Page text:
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3 things you will (probably) like in Japan

1. Fresh meat and fish. Almost everyone who comes to Japan for the first time is astonished by the freshness and deliciousness of Japan-grown meat and fish. Later they may be disappointed with the high prices at the supermarket, but let them stay ignorant for a little while. They are delighted to hear about massages for cows while savoring their juicy, out-of-this world wagyu steak, are eager to wake up at 2 or 3 am to go to the Tsukiji Fish Market, and will beg you to stop at almost every sushi restaurant on your way.

FullSizeRender__1441008783_18407They may even order California roll and proudly state this is the best kind of sushi! (Just don’t try to mention that it does not contain any fish or that it was invented outside of Japan).

FullSizeRender__2___1441008807_574352. Cakes and other sweets are miniature, seasonal works of art. Go to the basement floor of any large department store in Ginza, Shinjuku or Nihonbashi to see for yourself. Sweets eaten during the tea ceremony are so beautiful that you may be reluctant to eat them.

P1080887__1441008487_673023. Vending machines. These can be found literally everywhere. In the middle of the hot summer you can cool yourself down with more than 10 kinds of cold beverages, and in the fall or winter you can warm your hands and boday with a can of hot corn or azuki soup, coffee or tea.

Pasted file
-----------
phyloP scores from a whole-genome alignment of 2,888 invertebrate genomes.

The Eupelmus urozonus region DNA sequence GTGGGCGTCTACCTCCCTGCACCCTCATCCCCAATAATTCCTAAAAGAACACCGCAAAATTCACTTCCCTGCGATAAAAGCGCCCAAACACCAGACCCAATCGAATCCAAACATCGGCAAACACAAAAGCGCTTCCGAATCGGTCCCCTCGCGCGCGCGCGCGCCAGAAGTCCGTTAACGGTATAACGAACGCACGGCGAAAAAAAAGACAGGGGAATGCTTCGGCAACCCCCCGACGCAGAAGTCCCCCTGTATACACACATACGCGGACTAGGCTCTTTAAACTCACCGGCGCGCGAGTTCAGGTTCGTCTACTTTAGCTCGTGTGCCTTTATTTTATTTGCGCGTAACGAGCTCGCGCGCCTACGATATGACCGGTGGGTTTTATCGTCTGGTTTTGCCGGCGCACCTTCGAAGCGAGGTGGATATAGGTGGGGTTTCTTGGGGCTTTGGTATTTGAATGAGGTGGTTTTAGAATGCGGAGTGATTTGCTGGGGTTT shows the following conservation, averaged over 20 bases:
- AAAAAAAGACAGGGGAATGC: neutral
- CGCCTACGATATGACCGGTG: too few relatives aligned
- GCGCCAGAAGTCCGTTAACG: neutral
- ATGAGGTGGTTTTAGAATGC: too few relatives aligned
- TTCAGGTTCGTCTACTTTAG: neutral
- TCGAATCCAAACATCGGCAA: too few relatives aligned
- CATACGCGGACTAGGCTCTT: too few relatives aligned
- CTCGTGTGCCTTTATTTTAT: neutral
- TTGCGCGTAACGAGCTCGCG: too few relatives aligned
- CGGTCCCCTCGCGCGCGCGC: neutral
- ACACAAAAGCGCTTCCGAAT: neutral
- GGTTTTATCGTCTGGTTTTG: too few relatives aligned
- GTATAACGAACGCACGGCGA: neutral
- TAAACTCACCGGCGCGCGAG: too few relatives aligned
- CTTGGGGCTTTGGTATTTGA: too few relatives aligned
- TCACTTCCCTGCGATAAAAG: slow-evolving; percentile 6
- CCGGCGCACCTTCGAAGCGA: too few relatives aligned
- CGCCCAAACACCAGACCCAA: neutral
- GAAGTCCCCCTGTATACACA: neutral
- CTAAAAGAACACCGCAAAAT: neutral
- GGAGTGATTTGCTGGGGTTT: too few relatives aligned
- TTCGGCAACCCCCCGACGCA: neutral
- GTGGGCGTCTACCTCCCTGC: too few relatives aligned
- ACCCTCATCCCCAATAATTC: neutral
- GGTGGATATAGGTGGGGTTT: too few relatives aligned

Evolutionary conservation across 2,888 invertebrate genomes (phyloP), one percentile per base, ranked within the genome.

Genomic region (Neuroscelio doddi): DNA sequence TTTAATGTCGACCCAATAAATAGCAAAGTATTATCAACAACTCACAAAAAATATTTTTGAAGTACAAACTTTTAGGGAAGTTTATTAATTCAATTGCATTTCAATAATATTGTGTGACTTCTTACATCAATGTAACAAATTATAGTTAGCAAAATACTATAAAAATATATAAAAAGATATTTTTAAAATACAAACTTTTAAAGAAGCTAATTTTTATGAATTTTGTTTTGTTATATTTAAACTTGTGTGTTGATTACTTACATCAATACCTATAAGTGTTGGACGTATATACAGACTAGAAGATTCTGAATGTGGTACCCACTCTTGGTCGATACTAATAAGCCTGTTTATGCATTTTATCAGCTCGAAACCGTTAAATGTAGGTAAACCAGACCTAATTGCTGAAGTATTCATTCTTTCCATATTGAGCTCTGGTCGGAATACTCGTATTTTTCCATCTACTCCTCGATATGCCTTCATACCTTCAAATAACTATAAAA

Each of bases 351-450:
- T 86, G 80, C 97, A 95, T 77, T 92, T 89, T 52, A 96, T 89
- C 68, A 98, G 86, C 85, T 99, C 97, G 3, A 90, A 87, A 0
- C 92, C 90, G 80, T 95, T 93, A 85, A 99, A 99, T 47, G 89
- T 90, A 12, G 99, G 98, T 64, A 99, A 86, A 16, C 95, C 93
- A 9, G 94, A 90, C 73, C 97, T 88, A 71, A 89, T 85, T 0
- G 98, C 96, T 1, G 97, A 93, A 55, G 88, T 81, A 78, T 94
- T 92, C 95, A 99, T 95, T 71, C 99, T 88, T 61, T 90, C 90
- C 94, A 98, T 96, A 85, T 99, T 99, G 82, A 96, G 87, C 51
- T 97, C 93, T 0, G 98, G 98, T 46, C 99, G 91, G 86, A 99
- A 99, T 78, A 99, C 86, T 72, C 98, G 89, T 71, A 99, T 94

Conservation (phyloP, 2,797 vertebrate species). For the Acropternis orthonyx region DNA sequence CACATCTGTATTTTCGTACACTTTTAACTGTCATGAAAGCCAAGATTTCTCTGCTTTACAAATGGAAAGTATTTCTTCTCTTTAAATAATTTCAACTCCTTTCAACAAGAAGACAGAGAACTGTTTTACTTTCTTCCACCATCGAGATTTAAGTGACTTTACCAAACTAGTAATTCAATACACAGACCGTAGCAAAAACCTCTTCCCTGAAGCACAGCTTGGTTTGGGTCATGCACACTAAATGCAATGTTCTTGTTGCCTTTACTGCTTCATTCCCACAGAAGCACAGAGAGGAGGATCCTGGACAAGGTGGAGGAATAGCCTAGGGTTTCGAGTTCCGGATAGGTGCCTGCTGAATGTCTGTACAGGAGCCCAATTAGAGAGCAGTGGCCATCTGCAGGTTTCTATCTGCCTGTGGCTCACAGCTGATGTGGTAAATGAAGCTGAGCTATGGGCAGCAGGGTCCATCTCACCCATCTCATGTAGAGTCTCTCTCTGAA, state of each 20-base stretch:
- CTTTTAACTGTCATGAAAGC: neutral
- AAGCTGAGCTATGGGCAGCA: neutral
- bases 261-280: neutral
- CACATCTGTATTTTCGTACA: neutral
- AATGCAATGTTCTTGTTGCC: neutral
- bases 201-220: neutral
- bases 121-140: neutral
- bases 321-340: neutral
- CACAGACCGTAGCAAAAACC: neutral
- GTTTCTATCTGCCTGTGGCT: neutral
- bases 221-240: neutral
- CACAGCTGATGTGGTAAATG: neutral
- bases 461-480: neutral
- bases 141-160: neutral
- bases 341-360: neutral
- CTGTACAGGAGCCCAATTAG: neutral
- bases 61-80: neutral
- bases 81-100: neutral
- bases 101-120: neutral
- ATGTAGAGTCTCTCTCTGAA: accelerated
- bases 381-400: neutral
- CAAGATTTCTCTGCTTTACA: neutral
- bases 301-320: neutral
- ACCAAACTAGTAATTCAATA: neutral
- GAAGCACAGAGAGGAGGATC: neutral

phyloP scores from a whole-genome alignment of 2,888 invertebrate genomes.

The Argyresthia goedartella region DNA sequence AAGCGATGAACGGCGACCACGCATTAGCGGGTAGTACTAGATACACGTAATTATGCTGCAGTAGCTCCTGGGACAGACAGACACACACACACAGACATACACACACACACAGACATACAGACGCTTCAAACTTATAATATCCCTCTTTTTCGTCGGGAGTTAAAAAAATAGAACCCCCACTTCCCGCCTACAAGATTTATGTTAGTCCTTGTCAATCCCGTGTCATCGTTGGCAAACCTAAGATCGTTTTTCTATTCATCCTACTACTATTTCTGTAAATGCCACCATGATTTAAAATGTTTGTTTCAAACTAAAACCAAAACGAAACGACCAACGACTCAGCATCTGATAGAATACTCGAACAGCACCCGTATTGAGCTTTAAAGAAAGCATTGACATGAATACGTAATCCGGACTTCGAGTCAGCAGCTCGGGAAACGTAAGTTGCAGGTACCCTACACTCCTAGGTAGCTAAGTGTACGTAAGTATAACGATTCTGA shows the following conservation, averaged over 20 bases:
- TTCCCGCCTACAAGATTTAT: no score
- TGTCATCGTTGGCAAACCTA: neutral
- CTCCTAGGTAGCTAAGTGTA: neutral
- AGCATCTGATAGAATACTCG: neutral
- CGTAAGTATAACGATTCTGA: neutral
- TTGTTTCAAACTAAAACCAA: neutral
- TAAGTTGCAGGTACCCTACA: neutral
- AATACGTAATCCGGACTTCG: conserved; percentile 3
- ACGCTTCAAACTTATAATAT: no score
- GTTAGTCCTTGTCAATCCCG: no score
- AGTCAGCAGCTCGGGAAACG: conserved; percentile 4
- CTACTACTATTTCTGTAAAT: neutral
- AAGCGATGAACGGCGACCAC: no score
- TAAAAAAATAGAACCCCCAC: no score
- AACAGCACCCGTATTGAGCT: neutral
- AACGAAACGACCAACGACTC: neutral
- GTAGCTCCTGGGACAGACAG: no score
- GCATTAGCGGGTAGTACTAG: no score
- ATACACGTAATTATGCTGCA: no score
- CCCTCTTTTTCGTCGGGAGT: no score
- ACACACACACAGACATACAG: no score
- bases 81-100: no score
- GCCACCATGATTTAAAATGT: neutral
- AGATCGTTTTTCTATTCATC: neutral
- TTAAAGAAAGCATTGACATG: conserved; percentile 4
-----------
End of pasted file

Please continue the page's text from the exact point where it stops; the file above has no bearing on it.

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Sometimes you will stumble across vending machines with cartons of juice or milk (they even have my favorite almond milk!) or cigarettes. At shopping centers and home centers there are vending machines with small toys; at historical sites, TV studios and most observation decks you will find vending machines with memorial souvenirs. Vending machines with packages of sliced apples or ice-cream are specially designed for people who are in desperate need of vitamin C or carbs while commuting.

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As for the more unusual vending machines you’ve probably heard of, I think they are more urban myth than reality.

Article by Olga Kaneda

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